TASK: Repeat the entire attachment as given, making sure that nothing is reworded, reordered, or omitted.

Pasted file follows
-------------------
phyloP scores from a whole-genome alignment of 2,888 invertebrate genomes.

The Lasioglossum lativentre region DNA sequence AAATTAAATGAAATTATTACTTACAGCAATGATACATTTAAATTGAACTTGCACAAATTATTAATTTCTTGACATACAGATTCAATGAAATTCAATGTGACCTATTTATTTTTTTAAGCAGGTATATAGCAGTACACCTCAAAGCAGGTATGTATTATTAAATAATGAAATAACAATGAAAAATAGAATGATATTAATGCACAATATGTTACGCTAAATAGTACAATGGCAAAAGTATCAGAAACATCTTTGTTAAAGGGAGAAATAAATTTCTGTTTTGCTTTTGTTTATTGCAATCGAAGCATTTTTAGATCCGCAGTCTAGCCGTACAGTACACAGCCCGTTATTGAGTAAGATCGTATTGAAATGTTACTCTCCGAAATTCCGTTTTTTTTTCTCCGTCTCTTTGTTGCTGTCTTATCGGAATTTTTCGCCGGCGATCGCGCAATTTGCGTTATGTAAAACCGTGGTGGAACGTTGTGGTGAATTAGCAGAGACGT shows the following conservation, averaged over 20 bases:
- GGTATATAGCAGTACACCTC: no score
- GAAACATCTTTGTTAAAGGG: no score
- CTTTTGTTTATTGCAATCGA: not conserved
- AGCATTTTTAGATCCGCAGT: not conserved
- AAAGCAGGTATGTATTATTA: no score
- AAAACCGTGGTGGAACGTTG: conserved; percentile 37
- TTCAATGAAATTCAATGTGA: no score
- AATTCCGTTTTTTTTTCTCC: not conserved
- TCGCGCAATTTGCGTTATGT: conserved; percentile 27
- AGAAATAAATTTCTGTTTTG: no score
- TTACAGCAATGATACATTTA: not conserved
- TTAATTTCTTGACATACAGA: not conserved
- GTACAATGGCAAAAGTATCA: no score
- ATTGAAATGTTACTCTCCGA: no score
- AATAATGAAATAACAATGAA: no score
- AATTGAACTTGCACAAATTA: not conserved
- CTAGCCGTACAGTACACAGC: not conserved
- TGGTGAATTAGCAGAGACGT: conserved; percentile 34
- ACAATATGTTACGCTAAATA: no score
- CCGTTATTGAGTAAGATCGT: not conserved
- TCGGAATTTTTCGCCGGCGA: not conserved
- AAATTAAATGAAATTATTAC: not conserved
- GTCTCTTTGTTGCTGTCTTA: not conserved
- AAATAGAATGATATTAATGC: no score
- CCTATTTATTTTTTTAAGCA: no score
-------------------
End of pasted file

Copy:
phyloP scores from a whole-genome alignment of 2,888 invertebrate genomes.

The Lasioglossum lativentre region DNA sequence AAATTAAATGAAATTATTACTTACAGCAATGATACATTTAAATTGAACTTGCACAAATTATTAATTTCTTGACATACAGATTCAATGAAATTCAATGTGACCTATTTATTTTTTTAAGCAGGTATATAGCAGTACACCTCAAAGCAGGTATGTATTATTAAATAATGAAATAACAATGAAAAATAGAATGATATTAATGCACAATATGTTACGCTAAATAGTACAATGGCAAAAGTATCAGAAACATCTTTGTTAAAGGGAGAAATAAATTTCTGTTTTGCTTTTGTTTATTGCAATCGAAGCATTTTTAGATCCGCAGTCTAGCCGTACAGTACACAGCCCGTTATTGAGTAAGATCGTATTGAAATGTTACTCTCCGAAATTCCGTTTTTTTTTCTCCGTCTCTTTGTTGCTGTCTTATCGGAATTTTTCGCCGGCGATCGCGCAATTTGCGTTATGTAAAACCGTGGTGGAACGTTGTGGTGAATTAGCAGAGACGT shows the following conservation, averaged over 20 bases:
- GGTATATAGCAGTACACCTC: no score
- GAAACATCTTTGTTAAAGGG: no score
- CTTTTGTTTATTGCAATCGA: not conserved
- AGCATTTTTAGATCCGCAGT: not conserved
- AAAGCAGGTATGTATTATTA: no score
- AAAACCGTGGTGGAACGTTG: conserved; percentile 37
- TTCAATGAAATTCAATGTGA: no score
- AATTCCGTTTTTTTTTCTCC: not conserved
- TCGCGCAATTTGCGTTATGT: conserved; percentile 27
- AGAAATAAATTTCTGTTTTG: no score
- TTACAGCAATGATACATTTA: not conserved
- TTAATTTCTTGACATACAGA: not conserved
- GTACAATGGCAAAAGTATCA: no score
- ATTGAAATGTTACTCTCCGA: no score
- AATAATGAAATAACAATGAA: no score
- AATTGAACTTGCACAAATTA: not conserved
- CTAGCCGTACAGTACACAGC: not conserved
- TGGTGAATTAGCAGAGACGT: conserved; percentile 34
- ACAATATGTTACGCTAAATA: no score
- CCGTTATTGAGTAAGATCGT: not conserved
- TCGGAATTTTTCGCCGGCGA: not conserved
- AAATTAAATGAAATTATTAC: not conserved
- GTCTCTTTGTTGCTGTCTTA: not conserved
- AAATAGAATGATATTAATGC: no score
- CCTATTTATTTTTTTAAGCA: no score